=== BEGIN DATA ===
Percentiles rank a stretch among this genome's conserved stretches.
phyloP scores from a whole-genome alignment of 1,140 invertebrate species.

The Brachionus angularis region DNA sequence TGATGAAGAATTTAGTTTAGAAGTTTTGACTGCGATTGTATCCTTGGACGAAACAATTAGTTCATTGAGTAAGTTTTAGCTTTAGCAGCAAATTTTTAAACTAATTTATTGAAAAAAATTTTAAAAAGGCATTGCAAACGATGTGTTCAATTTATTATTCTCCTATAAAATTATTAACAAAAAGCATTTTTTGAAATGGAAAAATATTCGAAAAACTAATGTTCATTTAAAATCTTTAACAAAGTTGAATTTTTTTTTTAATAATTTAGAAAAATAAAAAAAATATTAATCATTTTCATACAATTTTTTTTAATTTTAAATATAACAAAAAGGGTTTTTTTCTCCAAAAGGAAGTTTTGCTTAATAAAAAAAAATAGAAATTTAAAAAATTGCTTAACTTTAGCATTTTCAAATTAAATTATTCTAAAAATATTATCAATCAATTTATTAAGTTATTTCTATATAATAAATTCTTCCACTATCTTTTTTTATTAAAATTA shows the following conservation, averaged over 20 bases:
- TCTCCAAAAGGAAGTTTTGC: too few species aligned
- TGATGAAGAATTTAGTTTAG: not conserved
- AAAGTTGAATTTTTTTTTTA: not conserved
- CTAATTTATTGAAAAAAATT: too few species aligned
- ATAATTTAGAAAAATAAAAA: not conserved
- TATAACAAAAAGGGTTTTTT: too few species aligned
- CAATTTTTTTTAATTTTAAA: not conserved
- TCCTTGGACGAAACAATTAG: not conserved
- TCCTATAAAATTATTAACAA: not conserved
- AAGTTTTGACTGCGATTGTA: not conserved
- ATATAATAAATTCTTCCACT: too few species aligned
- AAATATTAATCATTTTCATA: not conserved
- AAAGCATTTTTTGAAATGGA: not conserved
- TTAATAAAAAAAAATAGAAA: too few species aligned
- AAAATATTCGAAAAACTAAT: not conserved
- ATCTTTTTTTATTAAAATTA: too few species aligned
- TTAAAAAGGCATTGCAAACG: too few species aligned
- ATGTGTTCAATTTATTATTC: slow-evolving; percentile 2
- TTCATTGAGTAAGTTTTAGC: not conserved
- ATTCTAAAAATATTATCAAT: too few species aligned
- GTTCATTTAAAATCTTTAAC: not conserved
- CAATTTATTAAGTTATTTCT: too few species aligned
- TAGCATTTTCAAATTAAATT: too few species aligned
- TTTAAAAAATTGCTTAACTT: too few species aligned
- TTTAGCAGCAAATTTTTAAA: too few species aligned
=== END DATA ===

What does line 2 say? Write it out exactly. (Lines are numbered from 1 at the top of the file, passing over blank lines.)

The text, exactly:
phyloP scores from a whole-genome alignment of 1,140 invertebrate species.